Cogitating Cognitive Dissonance
If we had the time and method, it might be interesting to find out how many of you have figured out the sermon title. Once in a while, I do enjoy composing a sermon title that is catchy and provocative! The term "cognitive dissonance," however, is not original. According to a recent article, Professor Leon Festinger, a psychologist at Stanford University, created the term. Cognitive dissonance refers to the gap between our ideals and our actions, between our creeds and our deeds, between the image we would like to have of ourselves and the image we really present to others. The tension that results from that gap between what we should be or want to be, and the way we really are is the cause of much physical and emotional suffering.
Most of us, I suspect, are dissatisfied with ourselves at some point. We know what is meant by gaps between our expectations and reality. The Harris Survey reports that 96% of Americans would like to change something about their personal appearance; 90% (158 million people) report experiencing high stress; 59% of adults are overweight; at least 28 million adults are alcoholics; two out of three people in the country are literally obsessed with how they look. (Context, January 1, 1988) There is something about most of us we would like to change.
Cognitive dissonance is a fact of life. "There is none righteous; no, not one," wrote Paul, "all have sinned." A reader wrote to Dear Abby, "I am 44 years old and I would like to meet a man my own age who has no bad habits." Abby replied, "So would I." There have been and are few perfect people, where there is no gap between ideals and actions, no gap between creeds and deeds, no gap between their self-image and the image they project. There are very few such perfect people. Winston Churchill was once a guest in a home where the little boy had been coached to behave well and not to bother Churchill. The little boy was told, "Heís the greatest man in the world." While Churchill was napping, the little boy sneaked into the bedroom to get a closer look at the "greatest man in the world." Churchill opened his eyes and stared at the little boy, who stared back and asked, "Are you the greatest man in the world?" "Of course I am," replied Churchill, "Now buzz off!"
This sermon is for those of you who admit you are not the greatest person in the world. This sermon is for those of you who feel the tension, the anxiety, the guilt of not being who and what you would like to be, or feel what you should be. This sermon is for those of you who experience cognitive dissonance. The question to ask is: what do you do with cognitive dissonance? How do you handle the gap? Do you lower the expectations? Do you lower your ideals so they are in accord with your actions? Some folks seek out therapists who will help them lower their expectations in order to alleviate the guilt they feel by not being able to live up to their expectations. Somehow, I do not think this is the response expected of us by Jesus, who told us to "be perfect as God is perfect." Of course, sometimes the expectations we have are unrealistic, and need to be evaluated. Some folks who are pushing themselves to be something for which they have no talent, should forget it! Sometimes the goal is unworthy of you. If your goal is to become rich, you would be wise to examine how realistic and advisable is the goal.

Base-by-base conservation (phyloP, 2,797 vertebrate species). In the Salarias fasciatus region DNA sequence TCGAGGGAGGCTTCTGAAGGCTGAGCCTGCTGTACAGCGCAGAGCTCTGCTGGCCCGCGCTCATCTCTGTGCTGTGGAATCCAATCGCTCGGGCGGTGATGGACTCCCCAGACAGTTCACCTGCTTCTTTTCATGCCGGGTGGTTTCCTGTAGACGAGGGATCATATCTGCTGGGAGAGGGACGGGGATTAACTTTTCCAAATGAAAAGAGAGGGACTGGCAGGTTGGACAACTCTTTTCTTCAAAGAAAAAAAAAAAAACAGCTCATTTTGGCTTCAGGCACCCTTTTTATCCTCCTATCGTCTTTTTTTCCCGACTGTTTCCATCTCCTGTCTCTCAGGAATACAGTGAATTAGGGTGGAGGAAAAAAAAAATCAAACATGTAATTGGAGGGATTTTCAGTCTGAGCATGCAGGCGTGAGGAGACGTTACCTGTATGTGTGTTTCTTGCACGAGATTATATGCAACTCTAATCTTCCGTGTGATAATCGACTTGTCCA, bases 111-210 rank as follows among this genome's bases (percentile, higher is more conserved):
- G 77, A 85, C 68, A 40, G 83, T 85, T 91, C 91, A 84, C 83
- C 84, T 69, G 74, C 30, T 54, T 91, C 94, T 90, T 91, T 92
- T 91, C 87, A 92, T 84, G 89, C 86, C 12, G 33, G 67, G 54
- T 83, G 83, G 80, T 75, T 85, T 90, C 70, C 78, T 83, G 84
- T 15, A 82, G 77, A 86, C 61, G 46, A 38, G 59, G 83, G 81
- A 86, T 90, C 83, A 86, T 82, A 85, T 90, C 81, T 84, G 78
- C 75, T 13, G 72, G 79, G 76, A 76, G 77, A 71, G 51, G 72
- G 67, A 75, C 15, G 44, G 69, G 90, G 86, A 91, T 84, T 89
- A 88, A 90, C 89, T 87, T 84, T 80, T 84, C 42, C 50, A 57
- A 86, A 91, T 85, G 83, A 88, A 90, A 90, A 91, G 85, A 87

Jesus holds out before us the ideals of honesty, truthfulness, loyalty, integrity, faithfulness, goodness, justice, and righteousness (which means right relationships with God and people). Jesus challenges us to serve, to make the welfare of others our priority. Jesus calls us to do something worthwhile and significant with our lives for the sake of his kingdom, for the sake of Godís vision of what life shall be like on this planet. All of us should feel the tension caused by the gap between Godís vision and what is going on in our world: the fascination with war, the threat of total destruction, poverty, hunger, child abuse, etc. Yes, there are gaps. Cognitive dissonance is a reality. What do you do with the gap--the cognitive dissonance--in your life?
The Gospel lesson this morning is about the meeting of Jesus and Simon whose name Jesus changed to "Rocky." The Greek word we know as Peter really means "rock." Peter is one of my favorite characters in the Bible, partly because we know a great deal about him. Peter certainly knew a lot about cognitive dissonance. Through the biblical accounts, we see Peter struggling with the gap between what he wanted to be, and what he was. Through the years, the gap narrowed and Peter became the Rock, the head of the disciples, a strong, powerful leader of the church who eventually was martyred in Rome. We can see the growth in Peter through the years and his experience can serve as an example and lesson for all of us who struggle with cognitive dissonance.
When you deal with the tension-anxiety-causing gaps in your life called cognitive dissonance, remember Peter. When you think of Peter, think of the four Rs. Peter was real, rash, resilient, and redeemable.
First, Peter was real. He was authentic. People were never in doubt as to who Peter was. He told you. He lived it. Peter accepted himself, he was comfortable with himself. When he failed, he admitted it. When he felt guilty, he did something about it. He didnít roll in the guilt. When cognitive dissonance causes tension in your life, it is probably because you are not real; you are probably pretending. It takes a tremendous toll on you, both physically and emotionally, to act as if you are perfect when you are imperfect, to try to act successful when youíre not, to pretend to be innocent when youíre not, to try to be and do what others lay on you and you canít. Peter was refreshingly open about his imperfections and shortcomings.